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can thing and British bands have never been at the forefront of this genre. We like that quality of the surf sound, the repetitiveness of the drums and fast strums and solos of the guitars. But we also like other genres, so it all gets twisted in the end.

got booking requests). So after our next official release of “ Broadwalk Ep” we’d be very happy to extend our itinerary to Holland and particularly to Amsterdam, which has a very good reputation for live nights and good rock gigs!

Lizzie, how do you maintain your strong voice? And men: do you always say yes? Well, I take really good care of it with cigarettes, whiskey and late nights. To be honest, it’s something I need to start looking after more as it is my instrument and I don’t treat it very nicely... I’m often a bit croaky but then I guess that whole Janis thang can really work. The men aren’t here right now, so I’ll speak on their behalf, do they say “yes” to everything? Not everything.

http://www.myspace.com/lizzieandtheyesmen http://lottarox.com/bands/lizzie-andthe-yes-men

You’ve recently playedd Italy a tour. Was this your first international spin and why was Italy chosen? Any moments from along the road you’d like to share with us? It was indeed our first time abroad as a band. We toured Italy because we joined the Lottarox Agency and they have strong links in Italy and organize great tours there. We saw Rome, Venice, Milan and Florence in one week! It was a very special experience. As for ‘moments’ on tour there are many but the stories never translate very well to people who were not there. Bands develop their own private jokes and banter when touring, and what becomes hilarious to us wouldn’t be to someone else. There are no “rock and roll” stories where TVs get thrown out of windows but that’s not to say we were in bed by midnight each night either. We are very serious about performing well at shows so we take it easy beforehand. But if we have a day off then you see the other side, the silly drunken antics and debauched behavior. Have you plans to come around the Netherlands any time soon? We have never been to Holland before. We’ve done a lot of good shows in Italy, as mentioned, where we were impressed by how easy it was for the Italian audience to start to get along with us and sing and dance to our most popular songs “Broadwalk” and “ You And I both know “. We are planning with our management Lottarox Agency to go further in Europe soon, schedules are being set up for Sweden and Spain (where we already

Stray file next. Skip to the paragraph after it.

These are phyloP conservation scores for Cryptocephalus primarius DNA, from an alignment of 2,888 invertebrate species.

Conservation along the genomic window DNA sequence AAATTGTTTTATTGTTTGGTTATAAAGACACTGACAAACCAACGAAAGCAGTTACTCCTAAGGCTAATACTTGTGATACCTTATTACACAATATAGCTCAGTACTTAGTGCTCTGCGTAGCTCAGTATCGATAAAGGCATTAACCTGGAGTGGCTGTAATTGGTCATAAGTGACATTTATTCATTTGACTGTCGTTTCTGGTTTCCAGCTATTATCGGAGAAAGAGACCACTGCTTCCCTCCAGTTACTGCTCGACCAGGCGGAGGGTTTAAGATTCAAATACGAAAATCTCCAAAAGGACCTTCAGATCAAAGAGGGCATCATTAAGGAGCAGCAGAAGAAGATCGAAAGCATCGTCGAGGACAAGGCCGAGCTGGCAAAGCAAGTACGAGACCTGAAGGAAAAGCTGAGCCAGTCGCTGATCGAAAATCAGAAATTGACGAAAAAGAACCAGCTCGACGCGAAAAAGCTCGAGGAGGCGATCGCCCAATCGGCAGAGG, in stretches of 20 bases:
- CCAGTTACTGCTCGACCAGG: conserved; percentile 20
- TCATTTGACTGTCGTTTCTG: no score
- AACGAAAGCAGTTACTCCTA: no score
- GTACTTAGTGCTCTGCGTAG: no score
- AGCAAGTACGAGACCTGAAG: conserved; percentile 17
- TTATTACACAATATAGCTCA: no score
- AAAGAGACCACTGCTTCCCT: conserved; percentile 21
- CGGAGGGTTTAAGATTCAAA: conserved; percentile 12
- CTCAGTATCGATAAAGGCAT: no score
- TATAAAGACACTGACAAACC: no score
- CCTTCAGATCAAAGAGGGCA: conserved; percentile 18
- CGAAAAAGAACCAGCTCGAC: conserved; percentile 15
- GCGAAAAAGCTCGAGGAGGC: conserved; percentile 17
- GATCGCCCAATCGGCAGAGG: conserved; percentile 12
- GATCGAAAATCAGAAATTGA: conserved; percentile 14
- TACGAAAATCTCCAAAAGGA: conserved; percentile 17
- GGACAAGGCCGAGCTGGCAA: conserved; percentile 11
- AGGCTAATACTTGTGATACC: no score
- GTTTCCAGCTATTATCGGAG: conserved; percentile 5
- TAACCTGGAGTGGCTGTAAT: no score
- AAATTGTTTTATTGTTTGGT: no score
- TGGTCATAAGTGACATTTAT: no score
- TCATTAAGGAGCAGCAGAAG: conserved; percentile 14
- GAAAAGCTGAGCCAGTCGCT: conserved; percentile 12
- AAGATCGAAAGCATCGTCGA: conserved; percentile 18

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fASTanimals Interview by: Andrea Lanzilotto

Editing & Traslation by: Anna Kelhu and Agnese Roda

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and their p


s & SLOW KIDS

playground

Potography: Attilio Brancaccio Set design & illustration: Fieno

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w

e’ve heard it a thousand times: “if you do not write of love or politics.......... what else do you write about?”

Once again, the Italian province of Perugia pulls out of its magical hat of musical products a band that is forecasted to be the next success story. The new, young, and fresh musical work involves band members  Romizi Aimone (voice and guitar), James Gigliotti (bass), Alexander Guercini (guitar) and Alessio Mingoli (drums). In their album “Questo e’ un cioccolatino”1 FASK have written their critical thoughts into music with a dose of healthy irony, and showed they really know what is happening in the world around them, The band is one to give their outmost during live performances and Aimone is a master in capturing the audience’s attention. However, they are a rock band that highlights the fact that everything is the result of teamwork. The new album will be out soon and is set out to surprise their fans. We met up with their front man, Aimone, and attempted to trap him with our tricky questions. We did not succeed though, as the new generation has much more going for it than what has generally been perceived. This is no news to us - now is your turn to make your own observations. You say the validity of lyrics that have to do with love is comparable to ones concerning political issues. Is this your message to all politically involved songwriters, or only the Italian ones? It isn’t a message to anyone because no one can spit out judgments, especially not a band of such young folks like us.  Any message we might be sending out is more against the widespread tendency to write about politics, or love, as if there isn’t anything else to write about.